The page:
- Elevated blood pressure: drops in blood oxygen levels during sleep apnea episodes can increase blood pressure and strain the cardiovascular system, potentially leading to hypertension.
- Changes in behavior: those who don’t sleep well are more prone to moodiness, depression, and have trouble performing at work or school, along with the development of more severe behavioral disorders.
- Type II diabetes: insulin resistance and type 2 diabetes can both be caused by untreated sleep apnea.
- Metabolic syndrome: a metabolic disorder that includes high blood pressure, irregular cholesterol levels, and increased waist circumference, all linked to heart disease.
- Medication and surgery complications: sleep apnea can cause issues for those who regularly take life-saving medications or expect to have medically necessary surgery.
- Liver problems: abnormal liver panels are typical among folks who have sleep apnea, most likely caused by nonalcoholic fatty liver disease.
- Sleep-deprived loved ones: those with spouses who snore rarely get a good night’s rest and are secondary sufferers. Children and other people in the home are also affected by snoring and being disrupted throughout the night.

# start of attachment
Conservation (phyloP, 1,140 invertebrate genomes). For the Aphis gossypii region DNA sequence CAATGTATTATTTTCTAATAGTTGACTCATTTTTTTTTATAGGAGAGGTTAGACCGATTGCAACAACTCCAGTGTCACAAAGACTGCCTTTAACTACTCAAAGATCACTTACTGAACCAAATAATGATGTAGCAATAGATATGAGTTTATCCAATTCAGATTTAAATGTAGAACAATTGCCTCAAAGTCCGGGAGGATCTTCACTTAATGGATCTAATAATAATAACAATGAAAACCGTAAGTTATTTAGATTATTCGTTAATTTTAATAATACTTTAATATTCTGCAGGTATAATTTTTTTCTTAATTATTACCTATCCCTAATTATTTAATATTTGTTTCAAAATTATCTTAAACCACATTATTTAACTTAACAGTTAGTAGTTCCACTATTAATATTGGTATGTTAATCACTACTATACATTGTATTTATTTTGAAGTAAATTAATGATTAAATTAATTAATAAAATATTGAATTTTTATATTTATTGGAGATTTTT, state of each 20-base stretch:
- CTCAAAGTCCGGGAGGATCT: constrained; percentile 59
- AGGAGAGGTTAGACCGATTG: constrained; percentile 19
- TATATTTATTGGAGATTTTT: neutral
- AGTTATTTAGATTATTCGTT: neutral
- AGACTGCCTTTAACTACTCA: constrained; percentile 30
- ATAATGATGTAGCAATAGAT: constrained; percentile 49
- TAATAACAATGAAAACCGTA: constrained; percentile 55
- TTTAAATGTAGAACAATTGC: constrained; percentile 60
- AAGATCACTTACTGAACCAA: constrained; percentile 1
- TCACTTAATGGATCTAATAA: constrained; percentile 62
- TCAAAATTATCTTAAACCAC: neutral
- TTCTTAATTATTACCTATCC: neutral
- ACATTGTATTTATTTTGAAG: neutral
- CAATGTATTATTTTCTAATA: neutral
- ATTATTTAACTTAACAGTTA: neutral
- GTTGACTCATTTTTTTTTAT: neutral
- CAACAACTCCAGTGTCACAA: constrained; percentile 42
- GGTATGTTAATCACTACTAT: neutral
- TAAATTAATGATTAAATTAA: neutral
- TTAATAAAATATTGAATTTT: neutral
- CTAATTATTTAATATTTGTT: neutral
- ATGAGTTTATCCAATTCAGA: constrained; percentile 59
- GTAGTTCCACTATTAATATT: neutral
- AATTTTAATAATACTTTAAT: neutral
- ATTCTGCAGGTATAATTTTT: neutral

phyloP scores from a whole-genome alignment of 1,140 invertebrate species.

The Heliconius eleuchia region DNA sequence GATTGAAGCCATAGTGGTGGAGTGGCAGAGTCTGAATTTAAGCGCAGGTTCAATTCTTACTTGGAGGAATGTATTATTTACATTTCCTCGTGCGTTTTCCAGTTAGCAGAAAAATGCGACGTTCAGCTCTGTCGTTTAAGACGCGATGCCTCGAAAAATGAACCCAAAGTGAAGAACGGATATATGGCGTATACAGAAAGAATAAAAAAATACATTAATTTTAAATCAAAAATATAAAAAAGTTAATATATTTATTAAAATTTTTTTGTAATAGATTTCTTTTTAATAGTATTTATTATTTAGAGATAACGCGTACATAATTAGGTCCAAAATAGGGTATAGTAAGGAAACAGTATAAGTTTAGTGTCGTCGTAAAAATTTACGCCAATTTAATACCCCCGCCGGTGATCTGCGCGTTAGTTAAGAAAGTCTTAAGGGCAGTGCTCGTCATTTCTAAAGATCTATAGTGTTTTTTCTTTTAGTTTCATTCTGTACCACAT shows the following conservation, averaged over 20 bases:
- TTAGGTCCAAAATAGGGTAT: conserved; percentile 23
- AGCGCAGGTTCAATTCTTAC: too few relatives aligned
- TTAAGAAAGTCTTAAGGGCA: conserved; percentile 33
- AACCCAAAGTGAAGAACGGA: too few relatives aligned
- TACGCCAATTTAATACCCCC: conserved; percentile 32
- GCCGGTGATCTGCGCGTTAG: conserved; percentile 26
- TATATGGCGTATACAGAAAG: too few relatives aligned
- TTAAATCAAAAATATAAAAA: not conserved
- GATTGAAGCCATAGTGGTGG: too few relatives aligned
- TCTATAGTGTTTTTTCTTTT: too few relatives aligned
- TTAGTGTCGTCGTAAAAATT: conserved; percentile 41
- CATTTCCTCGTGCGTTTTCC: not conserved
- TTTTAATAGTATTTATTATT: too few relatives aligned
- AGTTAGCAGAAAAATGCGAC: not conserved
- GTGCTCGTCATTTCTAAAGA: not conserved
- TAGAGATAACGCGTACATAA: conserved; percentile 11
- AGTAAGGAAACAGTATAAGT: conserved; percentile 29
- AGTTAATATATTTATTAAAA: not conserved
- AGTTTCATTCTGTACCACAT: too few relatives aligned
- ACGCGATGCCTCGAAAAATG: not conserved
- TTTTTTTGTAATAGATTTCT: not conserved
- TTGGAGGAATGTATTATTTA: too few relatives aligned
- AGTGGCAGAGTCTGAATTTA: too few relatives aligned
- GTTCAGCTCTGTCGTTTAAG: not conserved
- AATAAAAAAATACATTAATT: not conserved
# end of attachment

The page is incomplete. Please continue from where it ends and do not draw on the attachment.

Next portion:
Oral Appliances that can Help Sleep Apnea
Mild to moderate sleep apnea can be helped with oral appliances, especially for patients who cannot tolerate the CPAP machine prescribed by sleep specialists. The three main types of oral appliances are:
Mandibular advancement device (MAD): The most commonly prescribed oral appliance for sleep apnea, MADs look very similar to mouth guards people wear for protection in sports. The device snaps over the upper and lower dental arches and has small metal hinges that help ease the lower jaw forward. The use of a TAP or Thornton Adjustable Positioner can allow for precision control of the device’s degree of advancement.
Tongue Training Device: This device is used less often when compared to the MAD but is still quite significant. It’s a splint that holds the tongue in place to keep the airway open. It helps people with mild to moderate sleep apnea, especially those who sleep on their backs or stomachs. A tongue training device can greatly improve sleep quality and reduce the occurrence of snoring.
Snoring chin straps: While these are popular products, their efficacy is not as strong as dental appliances. The chin strap attempts to hold the jaw in place to widen the airway in the back of the throat to regulate proper breathing.
There are several advantages of dental appliances for sleep apnea compared to CPAP machines, the biggest one being patient compliance. CPAP machines, while effective and be quite intrusive for the wearers and cause disruption during sleep due to the tubes and nature of the device itself. Dental appliances seem to bother patients less while also quite useful in stopping their snoring and opening their airways for better breathing, leading to better sleep.